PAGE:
Dielectrophoresis-based purification of antibiotic-treated bacterial subpopulations

Persistence of bacteria during antibiotic therapy is a widespread phenomenon, of particular importance in refractory mycobacterial infections such as leprosy and tuberculosis. Persistence is characterized by the phenotypic tolerance of a subpopulation of bacterial cells to antibiotics. Characterization of these "persister" cells is often difficult due to the transient, non-heritable nature of the phenotype and due to the presence of contaminating material from non-persisting cells, which usually comprise the larger fraction. In this study, we use 3D carbon-electrode arrays for dielectrophoresis-based separation of intact cells from damaged cells, revealed by differential staining with propidium iodide, and we use this procedure to purify intact cells from cultures of Mycobacterium smegmatis treated with isoniazid, a frontline anti-tuberculosis drug. The method presented in this study could be used for rapid label-free enrichment of intact persister cells from antibiotic-treated cultures while preserving the metastable persister phenotype. This approach would facilitate the downstream analysis of low-frequency subpopulations of cells using conventional omics techniques, such as transcriptomic and proteomic analysis.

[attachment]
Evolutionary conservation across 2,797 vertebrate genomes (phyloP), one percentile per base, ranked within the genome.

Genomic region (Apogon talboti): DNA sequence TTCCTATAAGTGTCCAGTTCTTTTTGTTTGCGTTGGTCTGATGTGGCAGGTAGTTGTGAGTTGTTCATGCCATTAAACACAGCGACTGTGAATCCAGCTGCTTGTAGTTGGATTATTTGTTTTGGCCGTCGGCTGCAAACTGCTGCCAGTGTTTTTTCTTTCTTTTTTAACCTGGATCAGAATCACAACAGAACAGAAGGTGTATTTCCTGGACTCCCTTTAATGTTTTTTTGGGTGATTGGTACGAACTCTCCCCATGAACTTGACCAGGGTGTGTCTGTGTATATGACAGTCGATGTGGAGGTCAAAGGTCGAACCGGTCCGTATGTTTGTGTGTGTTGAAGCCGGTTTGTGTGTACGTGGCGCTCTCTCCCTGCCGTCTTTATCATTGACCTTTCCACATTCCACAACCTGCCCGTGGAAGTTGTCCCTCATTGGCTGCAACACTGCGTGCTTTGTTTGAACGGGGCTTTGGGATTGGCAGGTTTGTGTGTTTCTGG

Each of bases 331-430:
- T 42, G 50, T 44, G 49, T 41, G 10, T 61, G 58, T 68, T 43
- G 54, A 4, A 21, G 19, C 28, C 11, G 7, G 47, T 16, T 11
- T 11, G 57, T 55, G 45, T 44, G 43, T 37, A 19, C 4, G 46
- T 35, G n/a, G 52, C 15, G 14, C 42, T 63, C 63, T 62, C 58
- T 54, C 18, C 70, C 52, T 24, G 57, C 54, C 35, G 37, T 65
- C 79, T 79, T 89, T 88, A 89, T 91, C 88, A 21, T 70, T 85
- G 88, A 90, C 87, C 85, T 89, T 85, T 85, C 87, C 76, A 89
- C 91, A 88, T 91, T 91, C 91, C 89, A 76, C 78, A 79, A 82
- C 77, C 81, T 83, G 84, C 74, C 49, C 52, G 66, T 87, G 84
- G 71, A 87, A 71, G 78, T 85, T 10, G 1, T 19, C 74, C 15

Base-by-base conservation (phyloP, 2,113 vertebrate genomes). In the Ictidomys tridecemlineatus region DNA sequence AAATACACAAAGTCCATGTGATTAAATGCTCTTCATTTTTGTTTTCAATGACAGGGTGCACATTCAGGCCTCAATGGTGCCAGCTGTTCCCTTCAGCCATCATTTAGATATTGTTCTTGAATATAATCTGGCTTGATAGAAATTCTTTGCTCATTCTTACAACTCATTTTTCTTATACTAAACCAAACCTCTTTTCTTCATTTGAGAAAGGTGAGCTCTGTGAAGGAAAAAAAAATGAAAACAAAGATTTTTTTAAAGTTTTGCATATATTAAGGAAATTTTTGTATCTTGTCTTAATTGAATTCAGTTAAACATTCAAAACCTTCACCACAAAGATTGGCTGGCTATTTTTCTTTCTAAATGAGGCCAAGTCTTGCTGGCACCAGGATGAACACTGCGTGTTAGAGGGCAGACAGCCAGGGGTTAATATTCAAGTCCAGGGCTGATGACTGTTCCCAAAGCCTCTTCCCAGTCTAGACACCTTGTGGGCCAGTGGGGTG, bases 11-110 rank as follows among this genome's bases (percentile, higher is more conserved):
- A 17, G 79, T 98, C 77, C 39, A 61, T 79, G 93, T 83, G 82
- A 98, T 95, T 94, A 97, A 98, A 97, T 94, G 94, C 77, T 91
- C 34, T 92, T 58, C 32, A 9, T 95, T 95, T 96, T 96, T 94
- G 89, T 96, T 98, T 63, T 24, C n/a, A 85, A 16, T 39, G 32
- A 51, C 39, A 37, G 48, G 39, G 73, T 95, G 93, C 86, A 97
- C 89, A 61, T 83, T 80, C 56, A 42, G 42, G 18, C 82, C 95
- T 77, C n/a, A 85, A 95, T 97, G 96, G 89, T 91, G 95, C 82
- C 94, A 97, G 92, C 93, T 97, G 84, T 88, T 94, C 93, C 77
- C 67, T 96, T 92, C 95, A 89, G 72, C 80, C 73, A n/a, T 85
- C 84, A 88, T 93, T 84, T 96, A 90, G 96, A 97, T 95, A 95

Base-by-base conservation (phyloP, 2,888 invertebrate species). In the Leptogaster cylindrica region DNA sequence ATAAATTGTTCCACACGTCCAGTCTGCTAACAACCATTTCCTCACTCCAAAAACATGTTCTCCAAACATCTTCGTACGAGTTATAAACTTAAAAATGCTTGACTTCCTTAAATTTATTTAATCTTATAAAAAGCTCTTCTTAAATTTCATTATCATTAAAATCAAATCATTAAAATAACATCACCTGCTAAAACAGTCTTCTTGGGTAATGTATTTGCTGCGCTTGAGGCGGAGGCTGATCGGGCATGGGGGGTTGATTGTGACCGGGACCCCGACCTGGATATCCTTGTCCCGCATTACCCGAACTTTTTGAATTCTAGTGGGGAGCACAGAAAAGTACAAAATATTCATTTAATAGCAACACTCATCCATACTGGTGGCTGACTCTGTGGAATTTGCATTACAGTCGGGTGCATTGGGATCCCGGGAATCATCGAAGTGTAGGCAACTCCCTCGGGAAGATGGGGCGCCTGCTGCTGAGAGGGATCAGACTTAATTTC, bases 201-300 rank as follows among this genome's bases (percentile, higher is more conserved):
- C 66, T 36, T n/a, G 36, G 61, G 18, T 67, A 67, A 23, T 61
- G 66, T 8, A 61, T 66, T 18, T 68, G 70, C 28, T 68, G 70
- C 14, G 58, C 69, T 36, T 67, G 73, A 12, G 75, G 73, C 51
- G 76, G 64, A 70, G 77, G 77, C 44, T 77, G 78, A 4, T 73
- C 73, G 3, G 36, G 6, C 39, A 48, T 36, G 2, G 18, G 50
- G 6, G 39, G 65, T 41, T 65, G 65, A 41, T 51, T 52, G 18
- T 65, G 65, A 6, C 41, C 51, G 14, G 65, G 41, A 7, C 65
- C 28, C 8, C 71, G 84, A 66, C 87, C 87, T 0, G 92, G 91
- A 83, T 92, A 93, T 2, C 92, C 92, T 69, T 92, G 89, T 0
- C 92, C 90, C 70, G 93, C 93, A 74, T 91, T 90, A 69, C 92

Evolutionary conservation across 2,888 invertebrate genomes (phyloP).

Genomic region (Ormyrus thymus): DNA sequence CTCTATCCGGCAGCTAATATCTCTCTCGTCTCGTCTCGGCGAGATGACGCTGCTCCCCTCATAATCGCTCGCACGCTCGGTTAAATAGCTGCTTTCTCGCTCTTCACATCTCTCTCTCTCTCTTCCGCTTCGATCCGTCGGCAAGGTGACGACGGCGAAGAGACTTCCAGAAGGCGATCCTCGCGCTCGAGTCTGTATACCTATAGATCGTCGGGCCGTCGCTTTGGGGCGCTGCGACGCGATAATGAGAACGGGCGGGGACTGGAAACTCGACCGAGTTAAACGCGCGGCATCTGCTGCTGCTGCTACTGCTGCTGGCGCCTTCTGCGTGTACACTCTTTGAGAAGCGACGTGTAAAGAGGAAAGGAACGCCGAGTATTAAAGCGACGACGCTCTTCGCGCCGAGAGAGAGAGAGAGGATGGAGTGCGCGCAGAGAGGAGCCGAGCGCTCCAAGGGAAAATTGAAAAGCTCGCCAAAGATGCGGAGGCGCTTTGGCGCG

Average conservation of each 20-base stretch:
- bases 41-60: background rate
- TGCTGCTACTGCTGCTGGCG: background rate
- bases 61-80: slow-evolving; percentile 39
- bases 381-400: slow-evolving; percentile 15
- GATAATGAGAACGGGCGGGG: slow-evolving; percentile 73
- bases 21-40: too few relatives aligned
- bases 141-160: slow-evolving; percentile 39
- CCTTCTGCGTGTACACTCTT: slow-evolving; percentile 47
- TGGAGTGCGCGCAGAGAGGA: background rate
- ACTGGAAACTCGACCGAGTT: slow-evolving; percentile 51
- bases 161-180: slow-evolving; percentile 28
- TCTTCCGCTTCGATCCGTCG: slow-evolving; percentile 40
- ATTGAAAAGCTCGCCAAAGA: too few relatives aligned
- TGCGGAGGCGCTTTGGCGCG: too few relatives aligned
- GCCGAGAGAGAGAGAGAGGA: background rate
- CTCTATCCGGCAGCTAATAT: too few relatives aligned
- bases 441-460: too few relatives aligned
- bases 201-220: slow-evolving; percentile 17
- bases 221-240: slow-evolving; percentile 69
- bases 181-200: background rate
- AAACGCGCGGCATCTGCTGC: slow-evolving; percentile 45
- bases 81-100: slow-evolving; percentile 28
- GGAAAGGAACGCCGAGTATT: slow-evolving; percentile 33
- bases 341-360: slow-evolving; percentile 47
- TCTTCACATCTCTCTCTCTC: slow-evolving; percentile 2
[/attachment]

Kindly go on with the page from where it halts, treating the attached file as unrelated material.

Published in:
Lab on a Chip, 14, 11, 1850-1857
Cambridge, Royal Soc Chemistry

 Record created 2014-05-19, last modified 2018-03-18

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